5. Boucheron, Hera Tourbillon Bracelet Watch

€675,000

The Boucheron “Peacock” watch is collectible on two counts. It contains an ultra-exclusive movement, as the only other watch to use the Girard-Perregaux proprietary three-bridge tourbillon movement. Secondly, it is a virtuoso display of Boucheron’s expertise in haute jewelry making. The Hera is set with more than 1,500 gems, including over 35 carats of diamonds, sapphires and rare Paraiba tourmalines. Hera was a Greek goddess who placed the “eyes” on peacock feathers to help her spy on her wayward husband, Zeus.


6. Jean Dunand, Palace

$547,000

The Palace is not only a high complication, but a watch with a high-concept narrative. It symbolizes the industrial revolution, with its imagery of foundries and steam engines, and is inspired by London’s Crystal Palace and the Eiffel Tower. Its makers also reference the films “Metropolis” and Charlie Chaplin’s “Modern Times” as inspirations. The case is high-tech titanium. The movement is a Christophe Claret manually-woundmonopusher chronograph and one-minute flying tourbillon.


7. Hermès, Arceau Time Suspended

$38,000

Watchmakers, not satisfied with merely keeping time, have progressed to the manipulation of time. Created for Hermès by independent watchmaker Jean-Marc Wiederrecht, this watch suspends time. At the push of a button, the wearer can stop the hour and minute hands, which operate on what is actually a 360º retrograde scale rather than the typical hour and minute wheels. Thus, time stands still during happy moments! The suspension of time is purely an illusion, of course, but it’s fun to mess with the clock once in awhile.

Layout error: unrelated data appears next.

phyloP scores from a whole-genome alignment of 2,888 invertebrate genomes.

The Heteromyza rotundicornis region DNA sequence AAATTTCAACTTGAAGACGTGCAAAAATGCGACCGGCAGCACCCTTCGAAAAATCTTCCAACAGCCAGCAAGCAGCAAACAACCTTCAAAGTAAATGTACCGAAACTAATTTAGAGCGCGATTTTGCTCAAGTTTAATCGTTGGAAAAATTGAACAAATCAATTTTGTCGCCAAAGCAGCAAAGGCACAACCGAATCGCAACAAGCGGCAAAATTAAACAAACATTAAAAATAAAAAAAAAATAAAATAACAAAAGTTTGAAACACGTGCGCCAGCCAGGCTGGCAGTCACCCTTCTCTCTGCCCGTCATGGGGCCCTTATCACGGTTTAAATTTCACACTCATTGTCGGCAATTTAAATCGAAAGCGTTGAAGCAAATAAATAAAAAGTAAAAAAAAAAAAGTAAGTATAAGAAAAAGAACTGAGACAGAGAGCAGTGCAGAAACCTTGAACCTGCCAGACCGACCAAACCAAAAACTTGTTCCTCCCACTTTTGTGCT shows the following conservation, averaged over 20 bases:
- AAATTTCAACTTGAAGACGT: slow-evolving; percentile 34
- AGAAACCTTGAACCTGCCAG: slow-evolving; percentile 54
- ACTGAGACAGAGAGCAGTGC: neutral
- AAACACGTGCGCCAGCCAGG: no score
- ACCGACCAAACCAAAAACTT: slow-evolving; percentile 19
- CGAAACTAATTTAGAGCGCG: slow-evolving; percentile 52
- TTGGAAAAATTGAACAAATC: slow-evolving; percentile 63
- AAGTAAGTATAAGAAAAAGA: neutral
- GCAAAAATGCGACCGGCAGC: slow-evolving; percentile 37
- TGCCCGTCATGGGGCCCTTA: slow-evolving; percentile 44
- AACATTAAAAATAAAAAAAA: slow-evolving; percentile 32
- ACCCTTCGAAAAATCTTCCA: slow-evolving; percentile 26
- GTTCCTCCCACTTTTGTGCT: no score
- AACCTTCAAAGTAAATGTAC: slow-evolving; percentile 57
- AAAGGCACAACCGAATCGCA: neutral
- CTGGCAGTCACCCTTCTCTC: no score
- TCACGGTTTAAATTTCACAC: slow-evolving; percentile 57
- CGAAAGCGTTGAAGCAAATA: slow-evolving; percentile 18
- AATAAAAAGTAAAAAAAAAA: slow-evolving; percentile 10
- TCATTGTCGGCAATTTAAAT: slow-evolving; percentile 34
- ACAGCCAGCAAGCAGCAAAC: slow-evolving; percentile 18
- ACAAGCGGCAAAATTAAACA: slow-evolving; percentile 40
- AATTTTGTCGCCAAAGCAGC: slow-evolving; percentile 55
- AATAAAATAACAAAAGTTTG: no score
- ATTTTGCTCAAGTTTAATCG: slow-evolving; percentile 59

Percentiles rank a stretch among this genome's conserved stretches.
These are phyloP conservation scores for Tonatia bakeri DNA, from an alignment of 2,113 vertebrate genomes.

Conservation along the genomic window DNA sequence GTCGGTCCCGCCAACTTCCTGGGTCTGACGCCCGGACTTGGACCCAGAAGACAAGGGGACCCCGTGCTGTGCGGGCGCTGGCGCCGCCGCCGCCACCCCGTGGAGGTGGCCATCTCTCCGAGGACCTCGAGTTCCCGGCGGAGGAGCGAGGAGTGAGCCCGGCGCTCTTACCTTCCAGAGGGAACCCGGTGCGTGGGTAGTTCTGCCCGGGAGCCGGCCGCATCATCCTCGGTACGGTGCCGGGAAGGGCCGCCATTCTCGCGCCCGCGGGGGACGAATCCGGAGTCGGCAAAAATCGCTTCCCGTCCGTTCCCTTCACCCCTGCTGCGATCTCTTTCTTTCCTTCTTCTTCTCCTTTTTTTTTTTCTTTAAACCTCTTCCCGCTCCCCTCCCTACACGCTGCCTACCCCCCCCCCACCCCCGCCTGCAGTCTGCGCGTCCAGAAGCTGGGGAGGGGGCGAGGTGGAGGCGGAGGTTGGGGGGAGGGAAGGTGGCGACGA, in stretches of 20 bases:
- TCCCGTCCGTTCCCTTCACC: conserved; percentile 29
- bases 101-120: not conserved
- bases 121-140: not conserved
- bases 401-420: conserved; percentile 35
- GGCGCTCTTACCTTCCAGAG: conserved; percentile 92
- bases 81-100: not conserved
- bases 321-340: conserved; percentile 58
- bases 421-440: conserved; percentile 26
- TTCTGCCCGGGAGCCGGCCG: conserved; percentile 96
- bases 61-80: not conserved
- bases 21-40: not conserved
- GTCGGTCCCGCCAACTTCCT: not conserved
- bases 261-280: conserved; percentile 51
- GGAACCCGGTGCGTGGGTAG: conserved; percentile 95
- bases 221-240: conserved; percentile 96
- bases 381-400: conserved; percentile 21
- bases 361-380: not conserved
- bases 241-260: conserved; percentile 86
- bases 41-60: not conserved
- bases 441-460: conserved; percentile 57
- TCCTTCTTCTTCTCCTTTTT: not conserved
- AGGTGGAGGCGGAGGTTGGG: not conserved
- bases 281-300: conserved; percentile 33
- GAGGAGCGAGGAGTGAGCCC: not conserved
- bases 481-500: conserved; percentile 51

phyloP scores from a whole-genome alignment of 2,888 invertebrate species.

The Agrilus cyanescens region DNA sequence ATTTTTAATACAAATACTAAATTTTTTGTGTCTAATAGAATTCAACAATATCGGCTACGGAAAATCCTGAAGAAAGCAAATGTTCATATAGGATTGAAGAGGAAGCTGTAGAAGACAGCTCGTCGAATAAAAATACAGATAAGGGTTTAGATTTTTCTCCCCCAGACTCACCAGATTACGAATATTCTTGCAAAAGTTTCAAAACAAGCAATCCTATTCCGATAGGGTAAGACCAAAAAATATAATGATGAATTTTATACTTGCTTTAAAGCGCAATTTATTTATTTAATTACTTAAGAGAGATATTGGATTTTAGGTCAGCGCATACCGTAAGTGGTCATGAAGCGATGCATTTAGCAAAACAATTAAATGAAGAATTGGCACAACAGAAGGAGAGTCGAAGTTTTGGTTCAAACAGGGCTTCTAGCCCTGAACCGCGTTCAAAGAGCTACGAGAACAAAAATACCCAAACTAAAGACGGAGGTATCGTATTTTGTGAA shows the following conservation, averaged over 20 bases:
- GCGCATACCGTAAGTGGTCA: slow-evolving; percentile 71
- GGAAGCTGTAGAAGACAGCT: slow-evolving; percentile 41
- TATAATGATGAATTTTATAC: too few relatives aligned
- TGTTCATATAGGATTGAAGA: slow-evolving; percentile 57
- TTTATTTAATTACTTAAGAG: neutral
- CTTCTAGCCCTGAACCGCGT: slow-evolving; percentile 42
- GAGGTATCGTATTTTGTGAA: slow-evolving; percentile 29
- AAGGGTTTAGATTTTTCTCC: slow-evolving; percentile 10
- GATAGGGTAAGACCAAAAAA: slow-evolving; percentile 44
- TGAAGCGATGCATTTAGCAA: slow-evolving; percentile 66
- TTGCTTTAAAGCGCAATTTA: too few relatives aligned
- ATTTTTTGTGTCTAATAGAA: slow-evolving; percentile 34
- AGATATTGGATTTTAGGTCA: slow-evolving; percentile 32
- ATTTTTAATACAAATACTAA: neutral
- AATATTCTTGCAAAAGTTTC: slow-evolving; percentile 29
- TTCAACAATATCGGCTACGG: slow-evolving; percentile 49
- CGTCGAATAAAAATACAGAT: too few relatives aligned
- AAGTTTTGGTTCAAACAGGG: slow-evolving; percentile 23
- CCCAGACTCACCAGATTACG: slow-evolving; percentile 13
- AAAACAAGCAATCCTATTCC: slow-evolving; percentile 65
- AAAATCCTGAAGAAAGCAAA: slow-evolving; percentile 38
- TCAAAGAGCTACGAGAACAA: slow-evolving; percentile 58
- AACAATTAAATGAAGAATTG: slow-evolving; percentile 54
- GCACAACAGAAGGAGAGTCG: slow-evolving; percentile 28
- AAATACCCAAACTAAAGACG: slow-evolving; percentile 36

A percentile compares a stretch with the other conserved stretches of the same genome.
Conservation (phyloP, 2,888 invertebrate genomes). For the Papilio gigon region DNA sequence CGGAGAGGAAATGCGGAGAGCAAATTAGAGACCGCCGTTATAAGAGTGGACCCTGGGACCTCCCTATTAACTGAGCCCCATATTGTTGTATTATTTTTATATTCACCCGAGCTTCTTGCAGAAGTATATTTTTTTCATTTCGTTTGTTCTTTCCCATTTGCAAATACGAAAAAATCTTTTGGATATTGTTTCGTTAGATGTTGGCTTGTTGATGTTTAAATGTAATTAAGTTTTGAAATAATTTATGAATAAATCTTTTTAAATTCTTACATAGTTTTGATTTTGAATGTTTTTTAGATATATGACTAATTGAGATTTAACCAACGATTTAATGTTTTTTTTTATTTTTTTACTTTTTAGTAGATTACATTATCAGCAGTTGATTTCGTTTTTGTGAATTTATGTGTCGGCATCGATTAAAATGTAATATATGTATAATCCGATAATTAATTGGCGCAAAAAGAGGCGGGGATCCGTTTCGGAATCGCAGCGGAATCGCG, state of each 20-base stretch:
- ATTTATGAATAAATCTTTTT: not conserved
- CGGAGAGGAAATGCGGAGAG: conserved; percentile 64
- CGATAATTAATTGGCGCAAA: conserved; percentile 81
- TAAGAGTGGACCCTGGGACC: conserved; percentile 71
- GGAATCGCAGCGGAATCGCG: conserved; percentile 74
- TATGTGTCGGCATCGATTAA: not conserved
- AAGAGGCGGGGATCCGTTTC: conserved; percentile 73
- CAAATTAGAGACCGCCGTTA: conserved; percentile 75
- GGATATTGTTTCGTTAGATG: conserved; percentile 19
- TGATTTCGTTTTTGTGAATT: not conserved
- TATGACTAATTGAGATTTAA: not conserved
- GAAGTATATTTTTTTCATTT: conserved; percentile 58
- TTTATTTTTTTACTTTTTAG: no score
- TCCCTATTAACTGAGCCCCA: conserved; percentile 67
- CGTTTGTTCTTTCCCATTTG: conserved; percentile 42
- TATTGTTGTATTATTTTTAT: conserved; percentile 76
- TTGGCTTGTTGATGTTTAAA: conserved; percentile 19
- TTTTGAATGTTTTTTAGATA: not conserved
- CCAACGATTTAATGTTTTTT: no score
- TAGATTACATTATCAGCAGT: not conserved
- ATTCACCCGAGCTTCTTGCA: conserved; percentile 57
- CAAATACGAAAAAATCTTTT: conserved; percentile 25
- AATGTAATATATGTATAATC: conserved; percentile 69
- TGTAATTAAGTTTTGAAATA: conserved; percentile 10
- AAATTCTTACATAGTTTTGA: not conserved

8. Hublot, Key of Time

$260,000

The quirky Key of Time demonstrates the brand’s boosted technological capability since acquiring the BNB watchmaking lab and 30 of its top watchmakers, including founder Mathias Buttet. Repositioning the crown causes the hour to either speed up (multiplying it by four) or slow down (dividing it by four), or return to real time. The watch is also a flying tourbillon, extended to the case side and anchored in the vertical position and incorporating a seconds track – a Buttetsignature.tands still during happy moments! The suspension of time is purely an illusion, of course, but it’s fun to mess with the clock once in awhile.


9. Seiko, Credor Spring Drive Minute Repeater

$400,000

Every once in awhile, Seiko politely tells the Swiss watchmaking establishment, “We can do that too,” and then does it either better, faster or more inventively. Several things enhance the strike: the mechanism, already “tick-less” is further silenced; the steel case and gongs were developed by Myochin, a Japanese company known for creating, among other things, high-end wind chimes. It also reinvents the repeater tradition, striking at one-hour, ten-minute and one-minute intervals, rather than the traditional hour, quarter and minutes.


10. Ulysse Nardin, Alexander the Great Minute

Repeater Westminster Carillon Tourbillon Jaquemarts

695,000 CFH

Named after history’s unstoppable conqueror, Alexander the Great, this complication is fearlessly inventive. The Westminster’s chimes consist of four gongs, which are synchronized to the five jaquemarts on the dial, each depicting Alexander the Great engaged in battle. The dial background is made of diamond crystals. Limited edition of 50 pieces in white gold and 50 pieces in rose gold.